With traditional Sr. Project Managers, it is all about education, and showing them how inefficient their comfortable practices are in providing actual value to the company. A solid Scrum practice improves technical debt, improves predictability, facilitates greater communication and collaboration, fosters learning, addresses vulnerabilities in the organization, just to name a few benefits.

Become knowledgeable about the benefits of Scrum, along with having an Agile mindset. Also understand the inherent benefits of Lean thinking. Then become experienced and skilled in communicating these attributes and practices to those new to Agile/Scrum.

I do want to point out one item mentioned in the original post:

I can fully understand the desire to get an early warning in case the Scrum team is not able to get everything done in time so e.g. additional developers can be assigned to the team.

It is simply not Scrum if we do not promote the benefits of stable teams. Velocity as a reflective and forecasting metric is rendered meaningless if the roster of the team is allowed to change based upon sprint progress. In fact, there are many studies which prove that adding resources late to a struggling "project" actually slows progress, and also deprives the team from learning and growing on their own.

Is the team allowed to "accept" the stories that are offered each sprint, based upon their expertise and capacity? This must be allowed. The team needs to control 100% the amount of work that is forecasted for completion each sprint. Any other variation of this is again not Scrum. It is critical for those doing the work to estimate the work and determine what can be done each iteration - no one else!

An identified Sprint Goal may help matters, as this could allow some accepted stories to remain incomplete or not started if the team is still able to meet the Sprint Goal. Read up on this in the Scrum Guide.

It is not a bad thing for the team to fail completing all of their forecasted items each sprint. As a Scrum Master, allow the team the freedom to find their way and learn what they are capable of doing.

The "Project Management" in your company may object to this approach. If so, understand that they are likely misleading themselves about what the team and the organization are truly capable of. Again, Scrum makes visible that which prefers to stay hidden (i.e. - capacity).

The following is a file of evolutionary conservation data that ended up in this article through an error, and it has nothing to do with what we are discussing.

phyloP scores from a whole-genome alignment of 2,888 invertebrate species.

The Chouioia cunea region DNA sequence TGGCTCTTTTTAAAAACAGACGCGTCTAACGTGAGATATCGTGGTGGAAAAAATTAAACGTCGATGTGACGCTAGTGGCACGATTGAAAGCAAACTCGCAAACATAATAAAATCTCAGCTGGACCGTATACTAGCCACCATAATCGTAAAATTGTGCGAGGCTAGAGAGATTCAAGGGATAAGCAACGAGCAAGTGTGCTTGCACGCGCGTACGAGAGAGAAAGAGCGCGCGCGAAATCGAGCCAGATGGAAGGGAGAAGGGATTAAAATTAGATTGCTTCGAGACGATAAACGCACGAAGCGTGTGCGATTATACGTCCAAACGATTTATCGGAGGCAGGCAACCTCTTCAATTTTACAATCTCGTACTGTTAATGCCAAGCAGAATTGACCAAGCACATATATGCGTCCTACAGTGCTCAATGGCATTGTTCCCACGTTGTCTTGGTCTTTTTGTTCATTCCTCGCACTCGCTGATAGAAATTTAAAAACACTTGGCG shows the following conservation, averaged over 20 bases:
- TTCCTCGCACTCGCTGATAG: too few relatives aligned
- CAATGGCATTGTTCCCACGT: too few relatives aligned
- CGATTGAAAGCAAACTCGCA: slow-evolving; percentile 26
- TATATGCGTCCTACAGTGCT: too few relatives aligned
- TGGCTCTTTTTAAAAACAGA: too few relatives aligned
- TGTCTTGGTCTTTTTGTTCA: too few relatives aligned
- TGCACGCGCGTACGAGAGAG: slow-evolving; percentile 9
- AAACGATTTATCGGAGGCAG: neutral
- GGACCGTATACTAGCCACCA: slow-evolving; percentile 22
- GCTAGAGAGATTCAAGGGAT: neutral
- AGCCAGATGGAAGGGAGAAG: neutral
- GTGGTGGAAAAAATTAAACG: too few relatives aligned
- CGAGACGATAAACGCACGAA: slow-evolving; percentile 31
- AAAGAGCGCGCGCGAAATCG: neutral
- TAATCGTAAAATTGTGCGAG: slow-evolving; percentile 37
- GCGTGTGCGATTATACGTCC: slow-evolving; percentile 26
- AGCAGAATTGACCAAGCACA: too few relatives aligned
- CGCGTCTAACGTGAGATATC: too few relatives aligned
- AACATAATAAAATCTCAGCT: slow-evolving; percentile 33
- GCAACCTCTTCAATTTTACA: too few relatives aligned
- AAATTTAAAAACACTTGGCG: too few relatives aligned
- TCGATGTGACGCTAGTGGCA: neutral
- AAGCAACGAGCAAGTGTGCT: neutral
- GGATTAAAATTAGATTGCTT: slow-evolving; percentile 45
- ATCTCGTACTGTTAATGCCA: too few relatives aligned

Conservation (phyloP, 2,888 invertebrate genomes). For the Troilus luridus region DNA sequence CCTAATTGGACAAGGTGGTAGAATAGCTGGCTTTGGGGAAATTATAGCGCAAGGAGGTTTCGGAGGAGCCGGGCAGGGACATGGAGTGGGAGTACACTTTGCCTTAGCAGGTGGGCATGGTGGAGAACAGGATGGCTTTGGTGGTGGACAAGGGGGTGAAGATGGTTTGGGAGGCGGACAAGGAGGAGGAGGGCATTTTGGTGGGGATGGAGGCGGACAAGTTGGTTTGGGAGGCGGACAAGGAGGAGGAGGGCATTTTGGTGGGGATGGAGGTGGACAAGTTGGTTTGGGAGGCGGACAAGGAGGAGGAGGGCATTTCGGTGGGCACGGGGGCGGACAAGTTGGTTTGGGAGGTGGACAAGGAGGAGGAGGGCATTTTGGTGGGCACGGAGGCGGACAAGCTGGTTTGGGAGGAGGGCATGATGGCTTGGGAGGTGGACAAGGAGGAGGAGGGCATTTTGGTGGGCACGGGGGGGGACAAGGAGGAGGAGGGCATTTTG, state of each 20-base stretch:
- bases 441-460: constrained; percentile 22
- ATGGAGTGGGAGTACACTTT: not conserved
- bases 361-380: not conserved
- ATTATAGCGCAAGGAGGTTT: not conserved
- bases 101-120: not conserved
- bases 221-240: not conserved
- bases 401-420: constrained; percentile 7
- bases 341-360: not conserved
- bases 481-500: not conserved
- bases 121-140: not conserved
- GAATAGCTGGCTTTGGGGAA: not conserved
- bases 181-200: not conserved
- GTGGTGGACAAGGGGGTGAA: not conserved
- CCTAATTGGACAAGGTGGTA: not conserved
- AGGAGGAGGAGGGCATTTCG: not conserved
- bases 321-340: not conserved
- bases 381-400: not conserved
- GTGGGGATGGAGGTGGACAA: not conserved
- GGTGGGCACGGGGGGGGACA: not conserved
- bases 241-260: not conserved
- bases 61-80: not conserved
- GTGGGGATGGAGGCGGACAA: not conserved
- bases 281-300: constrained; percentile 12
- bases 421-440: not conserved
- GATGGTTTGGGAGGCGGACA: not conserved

Good luck.

02:23 pm September 2, 2016

Dear Oleksii,

The idea of a team velocity range is a good one. I will keep this in mind! Thanks!

04:56 pm September 6, 2016

Dear Timothy,

Thank you very much for your elaborated answer! Maybe I should stress and explain what I mean with a cross-domain team. The projects we are dealing with have a fixed timeframe with a fixed scope of supply (contract of work and services). Several levels of our automation systems must be adapted or even newly implemented according to the contract. All levels are tested together on the final hardware before shipping everything to the customer. The different levels are realised in completely different ways of e.g. programming. This is what I referred to as cross-domain.
The traditional approach is/was that all levels try to be ready for the final test at a given date. Actually, this is never the case. That means besides checking interfaces, integrating everything and testing the functions our automation solution has to provide, everybody tries his very best to get his piece of work done.
I already finished two of such projects applying (as much as posssible) the Scrum framework. Only the lead engineers of each level were part of the development team. Otherwise, the maximum recommended team size would be exeeded significantly. Nevertheless, it already helped us quite a lot to gain a functional perspective over all levels.